Shortlisted for the International Booker Prize 2023, Standing Heavy is the story of colonialism and consumerism in modern France, told from the point of view of invisible members of society who see everything

Whether you’re new to the book or have read it and would like to explore it more deeply, here is our comprehensive guide, featuring insights from critics, our judges and the book’s author and translator, as well as discussion points and suggestions for further reading.

Publication date and time: Published


A unique insight into everything that passes under a security guard’s gaze, as well as a searingly witty deconstruction of colonial legacies and capitalist consumption.

Amidst the political bickering of the inhabitants of Paris’s Residence for Students from Côte d’Ivoire and the ever-changing landscape of French immigration policy, two generations of Ivoirians attempt to make their way as undocumented workers, taking shifts as security guards at a flour mill and department store. This sharply satirical yet poignant tale draws on the author’s own experiences as an undocumented student in France. 


The main characters


Andre came to France to study medicine. But upon finding that the bursary he received was not enough to live on and allow him send money back home to his large family, he takes a part-time job working as a security guard at Les Grands Moulins de Paris, an old flour mill by the river. One morning, he saves an elderly worker  who has had a heart attack just outside his shelter. From then on, the workers at the flour mill approach Andre with reports of their various aches and pains, referring to him as ‘doc’. 


After failing, for the third time, his exams to graduate from school, Ferdinand is sent by his father to France to ‘find himself’. He hopes to make it big in France, to do something that will make his family proud. When he arrives, his cousin Andre gets him a job at Les Grand Moulins. 


Ossiri works as a security guard at the Bastille branch of Camaïeu. He spends his free time walking along the rue du Faubourg-Saint-Antoine which feels to him like time travel. He is close to Kassoum, they move through the city ‘systematically like surveyors’.


Newly arrived in France, Kassoum walks the streets of Paris with his friend Ossiri. He struggles to adjust to his new life, saying: ‘Ossiri, I spent years and years sleeping in the ghetto. Now, it’s like the ghetto is sleeping in me.’

Standing Heavy

About the author and translator

About the author

GauZ’ is an Ivorian author and journalist, the editor-in-chief of a satirical economic newspaper, and has also written screenplays and documentary films. After studying biochemistry, he moved to Paris as an undocumented student, working as a security guard before returning to the Côte d’Ivoire. GauZ’’s first novel, Standing Heavy, was published in French in 2014 and won Le Prix des libraires Gibert Joseph. It was followed by Comrade Papa, which won the 2019 Prix Éthiophile, and Black Manoo.  

About the translator

Frank Wynne is an award-winning Irish writer and translator, from French and Spanish. Over a career spanning more than 20 years, Wynne has translated a wide variety of authors, including Michel Houellebecq, Patrick Modiano, Emiliano Monge, Alice Zeniter and Virginie Despentes. His translation of Vernon Subutex 1 was shortlisted for the Man Booker International Prize in 2018. Wynne’s other translations have garnered a number of awards, including the 2002 IMPAC Dublin Literary Award (jointly with the author) for Atomised by Michel Houellebecq and the Independent Foreign Fiction Prize (2005).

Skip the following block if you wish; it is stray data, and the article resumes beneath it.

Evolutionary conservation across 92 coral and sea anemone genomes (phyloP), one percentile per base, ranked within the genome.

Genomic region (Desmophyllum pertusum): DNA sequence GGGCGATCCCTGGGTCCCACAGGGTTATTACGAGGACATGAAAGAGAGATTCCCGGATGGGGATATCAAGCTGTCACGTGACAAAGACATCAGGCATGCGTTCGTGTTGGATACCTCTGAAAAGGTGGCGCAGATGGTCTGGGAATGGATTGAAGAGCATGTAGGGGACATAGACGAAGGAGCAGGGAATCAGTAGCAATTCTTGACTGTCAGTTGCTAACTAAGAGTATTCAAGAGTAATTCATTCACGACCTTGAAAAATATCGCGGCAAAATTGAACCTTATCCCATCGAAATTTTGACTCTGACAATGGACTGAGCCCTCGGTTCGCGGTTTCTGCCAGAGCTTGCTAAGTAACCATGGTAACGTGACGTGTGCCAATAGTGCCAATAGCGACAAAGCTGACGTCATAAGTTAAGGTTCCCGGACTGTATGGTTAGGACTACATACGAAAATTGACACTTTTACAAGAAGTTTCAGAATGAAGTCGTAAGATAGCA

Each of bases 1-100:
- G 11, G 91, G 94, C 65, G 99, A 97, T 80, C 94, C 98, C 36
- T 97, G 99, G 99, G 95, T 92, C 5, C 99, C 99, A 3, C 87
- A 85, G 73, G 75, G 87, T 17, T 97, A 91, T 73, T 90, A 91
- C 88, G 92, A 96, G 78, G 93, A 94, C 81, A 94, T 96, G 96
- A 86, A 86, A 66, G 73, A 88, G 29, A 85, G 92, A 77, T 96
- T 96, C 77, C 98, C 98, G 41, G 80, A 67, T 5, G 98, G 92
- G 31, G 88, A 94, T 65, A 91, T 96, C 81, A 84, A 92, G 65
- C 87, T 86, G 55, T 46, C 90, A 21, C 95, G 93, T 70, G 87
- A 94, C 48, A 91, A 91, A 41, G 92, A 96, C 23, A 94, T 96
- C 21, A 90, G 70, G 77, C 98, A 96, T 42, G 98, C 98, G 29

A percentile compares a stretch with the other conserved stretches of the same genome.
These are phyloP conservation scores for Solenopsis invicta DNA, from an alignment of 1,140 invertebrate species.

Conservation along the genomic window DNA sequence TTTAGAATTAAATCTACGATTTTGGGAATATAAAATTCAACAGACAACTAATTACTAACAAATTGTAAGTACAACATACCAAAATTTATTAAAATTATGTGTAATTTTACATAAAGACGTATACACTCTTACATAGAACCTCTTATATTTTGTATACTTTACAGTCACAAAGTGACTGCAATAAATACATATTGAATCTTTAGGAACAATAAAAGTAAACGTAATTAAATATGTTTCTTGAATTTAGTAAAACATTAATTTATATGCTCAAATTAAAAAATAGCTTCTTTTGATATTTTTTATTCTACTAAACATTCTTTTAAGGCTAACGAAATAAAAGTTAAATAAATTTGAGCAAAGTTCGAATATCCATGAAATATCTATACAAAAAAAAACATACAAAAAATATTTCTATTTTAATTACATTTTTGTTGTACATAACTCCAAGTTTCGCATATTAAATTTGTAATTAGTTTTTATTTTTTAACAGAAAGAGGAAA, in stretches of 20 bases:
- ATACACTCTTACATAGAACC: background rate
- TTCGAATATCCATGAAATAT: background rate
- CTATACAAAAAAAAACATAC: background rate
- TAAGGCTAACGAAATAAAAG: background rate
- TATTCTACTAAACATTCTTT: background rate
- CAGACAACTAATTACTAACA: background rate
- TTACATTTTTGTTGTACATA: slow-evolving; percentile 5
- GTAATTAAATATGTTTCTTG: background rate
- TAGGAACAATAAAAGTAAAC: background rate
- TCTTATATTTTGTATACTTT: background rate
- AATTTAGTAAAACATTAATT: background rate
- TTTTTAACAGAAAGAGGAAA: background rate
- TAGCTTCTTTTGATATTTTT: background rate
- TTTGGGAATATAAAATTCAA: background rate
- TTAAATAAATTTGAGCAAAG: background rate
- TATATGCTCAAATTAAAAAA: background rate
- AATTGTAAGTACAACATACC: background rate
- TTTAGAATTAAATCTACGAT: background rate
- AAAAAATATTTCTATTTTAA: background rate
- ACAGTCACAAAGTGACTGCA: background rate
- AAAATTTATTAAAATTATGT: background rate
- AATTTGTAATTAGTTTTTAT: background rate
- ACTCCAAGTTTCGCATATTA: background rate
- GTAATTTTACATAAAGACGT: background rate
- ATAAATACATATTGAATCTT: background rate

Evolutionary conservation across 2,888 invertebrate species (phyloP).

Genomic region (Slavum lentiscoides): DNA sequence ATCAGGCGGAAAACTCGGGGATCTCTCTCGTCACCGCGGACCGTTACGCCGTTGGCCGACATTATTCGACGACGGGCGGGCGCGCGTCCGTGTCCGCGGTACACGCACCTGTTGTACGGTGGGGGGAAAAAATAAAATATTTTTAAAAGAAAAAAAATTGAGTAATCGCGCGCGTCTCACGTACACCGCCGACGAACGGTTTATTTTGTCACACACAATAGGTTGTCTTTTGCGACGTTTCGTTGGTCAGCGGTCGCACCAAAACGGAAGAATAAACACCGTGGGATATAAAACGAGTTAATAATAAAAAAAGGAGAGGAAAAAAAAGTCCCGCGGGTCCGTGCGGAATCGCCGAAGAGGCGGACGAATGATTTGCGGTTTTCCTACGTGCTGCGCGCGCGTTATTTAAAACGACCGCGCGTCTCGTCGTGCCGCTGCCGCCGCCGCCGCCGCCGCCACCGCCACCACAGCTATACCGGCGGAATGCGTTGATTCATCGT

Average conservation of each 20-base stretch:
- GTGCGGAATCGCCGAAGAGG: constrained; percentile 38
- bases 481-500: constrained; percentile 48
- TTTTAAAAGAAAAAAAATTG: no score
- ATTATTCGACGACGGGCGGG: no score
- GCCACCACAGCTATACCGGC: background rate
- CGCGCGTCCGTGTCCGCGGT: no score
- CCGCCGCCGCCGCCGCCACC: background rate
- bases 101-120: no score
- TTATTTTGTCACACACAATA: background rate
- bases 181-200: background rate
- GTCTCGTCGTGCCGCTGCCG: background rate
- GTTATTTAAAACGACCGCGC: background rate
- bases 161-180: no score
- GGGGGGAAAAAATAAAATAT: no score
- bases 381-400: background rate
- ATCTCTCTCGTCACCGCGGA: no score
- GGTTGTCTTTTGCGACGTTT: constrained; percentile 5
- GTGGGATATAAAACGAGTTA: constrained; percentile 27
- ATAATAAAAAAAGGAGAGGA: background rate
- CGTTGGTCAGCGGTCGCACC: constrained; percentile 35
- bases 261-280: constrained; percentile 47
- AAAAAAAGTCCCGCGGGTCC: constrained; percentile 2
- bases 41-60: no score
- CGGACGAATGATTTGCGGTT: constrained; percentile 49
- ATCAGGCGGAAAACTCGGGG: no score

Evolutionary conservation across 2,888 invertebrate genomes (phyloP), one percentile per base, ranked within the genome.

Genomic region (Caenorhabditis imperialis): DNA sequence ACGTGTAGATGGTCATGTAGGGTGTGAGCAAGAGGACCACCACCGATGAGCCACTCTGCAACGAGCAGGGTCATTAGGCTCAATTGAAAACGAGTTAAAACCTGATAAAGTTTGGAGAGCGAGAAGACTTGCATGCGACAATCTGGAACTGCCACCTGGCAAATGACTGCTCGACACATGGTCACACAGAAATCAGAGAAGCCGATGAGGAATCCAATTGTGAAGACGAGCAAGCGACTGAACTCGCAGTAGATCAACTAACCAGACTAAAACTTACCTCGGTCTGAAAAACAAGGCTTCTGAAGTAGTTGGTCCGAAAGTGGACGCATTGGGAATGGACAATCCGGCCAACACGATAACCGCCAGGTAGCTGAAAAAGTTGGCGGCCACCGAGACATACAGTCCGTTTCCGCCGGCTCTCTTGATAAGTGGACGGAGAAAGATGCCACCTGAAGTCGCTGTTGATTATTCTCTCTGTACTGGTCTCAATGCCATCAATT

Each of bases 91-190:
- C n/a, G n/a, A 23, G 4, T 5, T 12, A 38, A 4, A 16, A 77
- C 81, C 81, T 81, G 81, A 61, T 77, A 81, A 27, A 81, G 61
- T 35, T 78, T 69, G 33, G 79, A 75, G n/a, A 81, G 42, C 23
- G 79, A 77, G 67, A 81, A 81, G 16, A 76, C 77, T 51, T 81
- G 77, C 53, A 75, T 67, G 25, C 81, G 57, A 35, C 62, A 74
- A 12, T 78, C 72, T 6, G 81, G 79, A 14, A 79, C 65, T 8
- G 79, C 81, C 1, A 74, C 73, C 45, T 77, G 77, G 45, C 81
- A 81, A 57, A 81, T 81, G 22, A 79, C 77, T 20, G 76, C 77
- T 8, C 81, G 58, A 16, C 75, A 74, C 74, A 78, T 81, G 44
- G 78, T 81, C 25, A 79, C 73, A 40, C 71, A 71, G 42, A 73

He has twice been awarded both the Scott Moncrieff Prize for translation from the French and the Premio Valle Inclán for translation from Spanish. Most recently, his translation of Animalia by Jean-Baptiste del Amo won the 2020 Republic of Consciousness Prize. He was Chair of judges for the International Booker Prize 2022.

Frank Wynne

What the International Booker Prize judges said

‘A poignant and funny take on Franco-African history and its complexities and problems, interlaced with wry and surprising takes on current consumer culture, largely told through the lives of migrant workers employed to “stand heavy” as retail security guards, who are often overlooked and yet themselves see everything.

‘A sharp and satirical take on the legacies of French colonial history and life in Paris today. Told in a fast-paced, and fluently translated, style of shifting perspectives, Standing Heavy carries us through the decades - from the youthful optimism of the decolonisation of the 1960s to the banal realities of daily shift work on the margins of contemporary consumer society - to deliver a fresh perspective on France that is critical, funny and human.

Standing Heavy is highly relevant for our times as societies in many parts of the world grapple with the problems of capitalism, inequality, racism and the legacies and open wounds of history. Yet the book has its feet firmly on the ground as we see how power manifests itself in many small, often very ordinary ways. The style of storytelling forces us to see our own everyday realities through different eyes.

‘The main characters - Andre, Ferdinand, Ossiri and Kassoum - belong to different generations of undocumented workers. As we follow them we see how the migrant experience has evolved, from the initially more optimistic and easy-going 1960s to more harder-edged, xenophobic and suspicious times today. While their experiences, and fates, differ they collectively bring a lively, often razor-sharp, perspective on France and its recent history as well as more broadly the state of capitalism that will leave many readers nodding and laughing along, perhaps even feeling they’ve taken the words right out of their mouths.’

Read more of the judges’ comments here.

International Booker Prize judges 2023

What the critics said

Financial Times:

‘GauZ’s award-winning debut novel (published in France in 2014 as Debout-Payé) focuses on the humble occupation of the security guard and explores France’s colonial legacies, its racial prejudice, and modern-day capitalism through black immigrant eyes… GauZ’ has a keen eye for detail and there are other, similarly sombre moments recalling a brutal past, but this compact, humane satire, deftly translated by Frank Wynne, entertains as much as it informs.’

The Guardian: 

‘This inventive and very funny debut novel offers a whistle-stop, whizz-bang tour of Franco-African history through the perspective of undocumented workers from Ivory Coast, employed as security guards at a Parisian shopping centre.’